Thursday, April 7, 2011

Word Hunger in Shelby County

Where better to have a discussion about food production than at a restaurant? And where better for poets to meet than at a restaurant that is attached to a bookstore?

It’s Monday evening in downtown Shelbyville. A small crowd gathers in Bookmark, an eatery that is part of Three Sisters Books and Gifts on the town square. I had just finished a veggie panini, with its mouth-filling mixture of cheese and zucchini. I wonder whether, during late summer or fall, the zucchini would be fresh from the farmers market that forms annually outside their windows. I wonder whether the cheese would come from Shelby County cows.

It is early spring, and the newfound daylight, which sprang a couple of weeks earlier, pushes away the darkness that used to dominate at this hour. Sunlight streams through the window as the farmer speaks about his crops: corn, soybeans, and wheat. The corn goes to hog-growing facilities on the East Coast; the soybeans are processed into animal feed and cooking oil.

His wife of many years speaks about she married into farming. She felt isolated soon after they married. She was alone in a house while her husband spent long hours working the farm. And now technology has made farming more efficient, though that means bigger farms, not necessarily shorter work hours. When he started farming, he owned 400 acres. Today it is 1,000. The farmer speaks of yesteryear requiring backbone and muscle. Today’s farm life requires computers and brains.

The couple extol the virtues of growing up on farms. Their children observed the life cycles of animals and plants. “They had the opportunity to learn how to become their own boss, to learn how to be problem solvers.”

Another attendee tells how she grew up on a farm in Rushville, then “married a fella who was hauling milk.” He picked up milk from farmers and took the Grade A milk to Indianapolis. The “B milk” (for butter) would go elsewhere. She would accompany him just to keep him company. Then tankers transported milk, and the travel time was drastically reduced.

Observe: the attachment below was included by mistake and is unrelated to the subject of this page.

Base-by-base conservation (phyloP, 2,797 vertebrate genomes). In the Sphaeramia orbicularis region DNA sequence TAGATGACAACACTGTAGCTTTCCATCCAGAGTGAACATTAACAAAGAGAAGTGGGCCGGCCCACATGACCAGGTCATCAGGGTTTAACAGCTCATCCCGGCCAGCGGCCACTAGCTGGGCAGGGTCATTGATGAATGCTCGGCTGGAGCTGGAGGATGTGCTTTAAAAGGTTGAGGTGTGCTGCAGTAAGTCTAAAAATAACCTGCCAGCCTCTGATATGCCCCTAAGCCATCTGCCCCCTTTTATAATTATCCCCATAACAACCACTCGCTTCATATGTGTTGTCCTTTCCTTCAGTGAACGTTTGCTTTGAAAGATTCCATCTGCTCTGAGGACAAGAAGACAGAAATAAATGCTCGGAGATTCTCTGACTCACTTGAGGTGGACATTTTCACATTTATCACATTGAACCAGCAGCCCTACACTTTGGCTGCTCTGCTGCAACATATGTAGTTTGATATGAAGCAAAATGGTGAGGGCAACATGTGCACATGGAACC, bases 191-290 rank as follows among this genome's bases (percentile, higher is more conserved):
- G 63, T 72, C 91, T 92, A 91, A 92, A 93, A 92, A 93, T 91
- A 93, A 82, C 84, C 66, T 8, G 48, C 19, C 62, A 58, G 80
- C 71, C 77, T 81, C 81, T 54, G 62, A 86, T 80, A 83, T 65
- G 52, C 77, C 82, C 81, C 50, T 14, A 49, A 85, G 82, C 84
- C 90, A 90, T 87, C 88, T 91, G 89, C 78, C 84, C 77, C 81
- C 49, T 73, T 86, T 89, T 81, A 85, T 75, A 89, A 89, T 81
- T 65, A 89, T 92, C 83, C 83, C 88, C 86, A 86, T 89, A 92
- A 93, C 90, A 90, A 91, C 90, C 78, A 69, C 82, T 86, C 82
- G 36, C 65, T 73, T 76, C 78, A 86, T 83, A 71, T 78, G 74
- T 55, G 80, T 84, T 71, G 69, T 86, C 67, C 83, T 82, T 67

All agree that suburban sprawl is a threat to their lifestyle: “If you have love of the land, you don’t want development.” Another mentions that working the land gives him a “closer touch with nature and God’s creation.”

By now, images, smells, and sounds of farming fill the air: coyotes at night, owls in flight, tomatoes, fried chicken, corn on the cob, a favored cherry tree.

Meanwhile, the unassuming poet takes note at a table and listens for cues that would spark his imagination. Based on this evening of conversation, he will create words that will grace the side of a Shelby County barn. And somewhere in Shelby County, a visual artist lurks, still unidentified, but not for long. This person, whoever he or she is, will add images to complement the words of the poet.

This project, when completed, might inspire passers-by to think about the bacon they took for granted on their breakfast plates, or the fried tenderloin they will order at the nearby Cow Palace on State Road 9. Or the milk served at the counter of Bookmark

Thursday, September 2, 2010

A Visit to Putnam County Museum - by Alexa Newlin

I went to our local museum with Reilly and her grandma.  I found out that a papaw is an exotic type of fruit.  They can be found right here in our very own Depauw Nature Park.  I had never heard of these before.  Apparently they look like a kiwi without the fuzzy part, and smell like a banana.  I wish we had asked what it tastes like! The next time I go to the nature park I am definitely going to look for one!

- By Alexa Newlin, 7th grader at Greencastle Middle School, Greencastle, Ind.

(This blog post was written by Alexa Newlin who attended the discussion with her friend, Reilly Anderson. Reilly is the granddaughter of Brick Street Poetry board member, Susan Miller.)

Putnam County Word Hunger Discussion - Aug 5th

Putnam County farmers had interesting stories to tell about their experiences producing food over the years. The recent discussion on August 5th was appropriately held at the Putnam County Museum, which depicts life and culture in the county since it was founded, including agriculture from its early days to the present. 

The discussion, titled Word Hunger, and the public art and poetry project that will result from it, are sponsored by Brick Street Poetry Inc., through the support of the Indiana Humanities Council’s Food for Thought project, and the National Endowment of the Humanities. Word Hunger is also part of the Spirit and Place Festival. A presentation on the entire Word Hunger project will take place on Nov. 14 at the Indiana State Fairgrounds barn.

Monday, August 9, 2010

Upcoming Word Hunger Community Discussions

Word Hunger, sponsored by Brick Street Poetry Inc., will engage community discussion on food production. Upcoming schedule:

6pm Wed Aug 11th at Trader's Point Creamery
9101 Moore Road; Indianapolis

7pm Tue Aug 24th at Sugar Creek Art Center
127 South Pearl Street; Thorntown, Indiana

These community discussions will be an integral part of an upcoming literary art project. 

Monday, August 2, 2010